The best way to test design principles is to put them into practice. For information spaces, this means finding a collection of information to organize, deciding on task and purpose, and weighing and applying the principles described to arrive at a solution.
The first problem thus approached was to design an information space for the Journal of Artificial Intelligence Research. This work was undertaken before the study of museum exhibits had begun, so it was informed by a smaller set of principles than were presented here. It was intended as an early experiment, a project in which a certain set of ideas were be tried out and their consequences evaluated. Although data on how people used the space was collected, a rigorous usability study was not the goal. Instead, aspects of the user interface were improved over time in response to individual users' feedback.
In this chapter we describe the nature of the information to be organized, the tasks supported by the space, how it was designed, and evaluate it as a new source of principles for design. In creating this information space, we discovered that the designer should:
The JAIR information space is an information access environment for the Journal of Artificial Intelligence Research, whose contents are available on-line. Such an environment is designed to assist the user in obtaining information which fulfills an information need [Belkin, 1978]. In this case, the space assists the user in determining which articles are of interest and provides a means for downloading and displaying relevant articles.
The design of such an information access environment must take into account a typical user's knowledge of the domain, his familiarity with search tools and search strategies, and the nature of the information accessible from the environment [Marchionini, 1995]. For the JAIR information space the typical user is assumed to be familiar with main topics of research within the field of artifical intelligence and the terminology used to describe them. Also assumed is familiarity with hypertext, common user interface widgets (such as buttons and scrollbars), direct-manipulation interfaces, and full-text search capabilities.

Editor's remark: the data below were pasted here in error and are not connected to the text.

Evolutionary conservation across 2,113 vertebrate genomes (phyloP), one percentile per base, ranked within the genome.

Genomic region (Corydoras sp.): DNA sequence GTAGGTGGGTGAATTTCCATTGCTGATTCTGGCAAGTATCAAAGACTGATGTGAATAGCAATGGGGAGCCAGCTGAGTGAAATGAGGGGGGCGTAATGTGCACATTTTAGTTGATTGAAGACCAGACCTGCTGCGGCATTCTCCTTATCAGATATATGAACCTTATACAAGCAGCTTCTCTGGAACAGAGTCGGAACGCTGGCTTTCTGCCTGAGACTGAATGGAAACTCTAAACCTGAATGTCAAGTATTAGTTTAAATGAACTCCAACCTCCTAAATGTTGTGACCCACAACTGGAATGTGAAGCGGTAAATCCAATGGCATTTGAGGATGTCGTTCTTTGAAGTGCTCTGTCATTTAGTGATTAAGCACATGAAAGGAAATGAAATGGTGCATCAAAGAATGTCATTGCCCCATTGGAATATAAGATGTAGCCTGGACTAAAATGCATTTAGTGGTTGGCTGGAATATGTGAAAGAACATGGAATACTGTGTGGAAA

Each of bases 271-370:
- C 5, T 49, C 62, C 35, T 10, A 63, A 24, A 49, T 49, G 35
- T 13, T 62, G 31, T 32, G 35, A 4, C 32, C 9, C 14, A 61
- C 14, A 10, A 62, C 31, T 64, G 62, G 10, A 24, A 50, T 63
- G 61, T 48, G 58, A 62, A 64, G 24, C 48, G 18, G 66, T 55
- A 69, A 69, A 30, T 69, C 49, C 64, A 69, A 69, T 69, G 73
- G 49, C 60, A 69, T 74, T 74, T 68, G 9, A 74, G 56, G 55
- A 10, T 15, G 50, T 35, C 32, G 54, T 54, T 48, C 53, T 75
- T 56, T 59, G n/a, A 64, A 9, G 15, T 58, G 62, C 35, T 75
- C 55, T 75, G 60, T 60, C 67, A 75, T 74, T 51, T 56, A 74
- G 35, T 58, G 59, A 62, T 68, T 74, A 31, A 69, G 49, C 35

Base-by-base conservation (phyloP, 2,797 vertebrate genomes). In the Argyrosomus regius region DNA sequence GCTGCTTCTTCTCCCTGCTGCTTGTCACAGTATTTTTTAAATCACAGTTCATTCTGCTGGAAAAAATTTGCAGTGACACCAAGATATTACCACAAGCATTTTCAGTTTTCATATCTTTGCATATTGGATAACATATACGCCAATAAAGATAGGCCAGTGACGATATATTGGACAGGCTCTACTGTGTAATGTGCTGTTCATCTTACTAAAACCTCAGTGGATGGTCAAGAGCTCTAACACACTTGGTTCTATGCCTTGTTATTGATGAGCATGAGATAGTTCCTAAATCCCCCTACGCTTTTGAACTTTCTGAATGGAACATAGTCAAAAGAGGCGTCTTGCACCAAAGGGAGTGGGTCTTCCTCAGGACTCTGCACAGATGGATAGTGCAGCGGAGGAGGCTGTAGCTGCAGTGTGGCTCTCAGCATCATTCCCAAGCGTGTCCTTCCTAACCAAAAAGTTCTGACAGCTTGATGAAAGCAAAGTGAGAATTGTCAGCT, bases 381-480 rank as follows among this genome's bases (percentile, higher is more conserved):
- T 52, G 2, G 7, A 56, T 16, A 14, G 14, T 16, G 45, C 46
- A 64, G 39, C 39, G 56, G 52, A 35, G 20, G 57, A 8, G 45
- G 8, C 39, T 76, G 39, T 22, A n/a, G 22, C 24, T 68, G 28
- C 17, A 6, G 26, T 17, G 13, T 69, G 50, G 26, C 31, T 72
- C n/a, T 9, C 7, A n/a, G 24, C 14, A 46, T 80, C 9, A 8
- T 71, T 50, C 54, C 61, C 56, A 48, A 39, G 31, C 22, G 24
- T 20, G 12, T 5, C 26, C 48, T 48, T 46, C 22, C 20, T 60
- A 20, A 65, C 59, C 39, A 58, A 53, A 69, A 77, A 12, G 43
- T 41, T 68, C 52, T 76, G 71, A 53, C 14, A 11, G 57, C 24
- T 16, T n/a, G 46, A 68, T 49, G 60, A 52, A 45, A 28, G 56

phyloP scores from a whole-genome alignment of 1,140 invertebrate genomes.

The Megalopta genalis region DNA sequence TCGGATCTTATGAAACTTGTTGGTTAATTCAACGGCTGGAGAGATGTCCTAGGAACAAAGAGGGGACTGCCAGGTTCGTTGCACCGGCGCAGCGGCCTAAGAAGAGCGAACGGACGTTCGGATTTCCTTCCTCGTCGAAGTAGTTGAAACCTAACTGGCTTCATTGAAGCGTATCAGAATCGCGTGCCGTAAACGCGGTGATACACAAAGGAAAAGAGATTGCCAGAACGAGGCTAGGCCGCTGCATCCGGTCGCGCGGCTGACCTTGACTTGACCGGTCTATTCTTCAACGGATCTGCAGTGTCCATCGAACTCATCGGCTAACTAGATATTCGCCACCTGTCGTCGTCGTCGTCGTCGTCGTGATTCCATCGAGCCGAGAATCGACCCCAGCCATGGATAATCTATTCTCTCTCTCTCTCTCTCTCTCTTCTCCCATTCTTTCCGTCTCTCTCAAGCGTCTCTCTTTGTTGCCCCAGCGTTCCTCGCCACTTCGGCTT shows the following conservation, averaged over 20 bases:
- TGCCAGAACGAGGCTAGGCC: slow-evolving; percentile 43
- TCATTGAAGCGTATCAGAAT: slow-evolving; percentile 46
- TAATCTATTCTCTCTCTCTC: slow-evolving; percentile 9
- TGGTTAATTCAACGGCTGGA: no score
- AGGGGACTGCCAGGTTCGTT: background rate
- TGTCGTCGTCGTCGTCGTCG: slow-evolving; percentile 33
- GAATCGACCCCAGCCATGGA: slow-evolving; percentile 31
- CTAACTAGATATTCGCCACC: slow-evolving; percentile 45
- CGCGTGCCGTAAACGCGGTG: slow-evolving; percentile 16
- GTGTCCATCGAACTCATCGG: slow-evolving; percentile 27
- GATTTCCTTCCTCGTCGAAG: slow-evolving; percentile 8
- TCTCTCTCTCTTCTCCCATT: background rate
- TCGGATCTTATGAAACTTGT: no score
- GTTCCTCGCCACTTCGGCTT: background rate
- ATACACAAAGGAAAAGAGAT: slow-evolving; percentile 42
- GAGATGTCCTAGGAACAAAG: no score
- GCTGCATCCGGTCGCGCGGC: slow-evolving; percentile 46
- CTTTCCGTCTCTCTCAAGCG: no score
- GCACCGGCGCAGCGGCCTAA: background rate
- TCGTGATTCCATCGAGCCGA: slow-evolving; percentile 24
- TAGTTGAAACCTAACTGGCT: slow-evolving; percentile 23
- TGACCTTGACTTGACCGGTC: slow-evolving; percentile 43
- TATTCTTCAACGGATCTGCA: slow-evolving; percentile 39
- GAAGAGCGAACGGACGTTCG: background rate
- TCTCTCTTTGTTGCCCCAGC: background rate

The nature of the information accessed through the space is described in the Journal's charter, excerpted here:
``JAIR's editorial board is dedicated to the rapid dissemination of important research results to the global AI community. The journal's scope encompasses all areas of Artificial Intelligence, including automated reasoning, cognitive modeling, knowledge representation, learning, natural language, neural networks, perception, and robotics.''
Specifically, this space encompasses all of the approximately 100 articles published in the Journal (at the time of writing). All of them are available in electronic form and can be downloaded and displayed by the user on demand from the Journal's Web site.
The specific tasks supported by the space are search, browsing, and retrieval. For this document collection, search is the ability to locate an an article based on specific criteria, such as title and author, or by the full-text of their contents. Browsing is scanning titles and abstracts of related articles of interest. Retrieval is the downloading of an entire article for reading.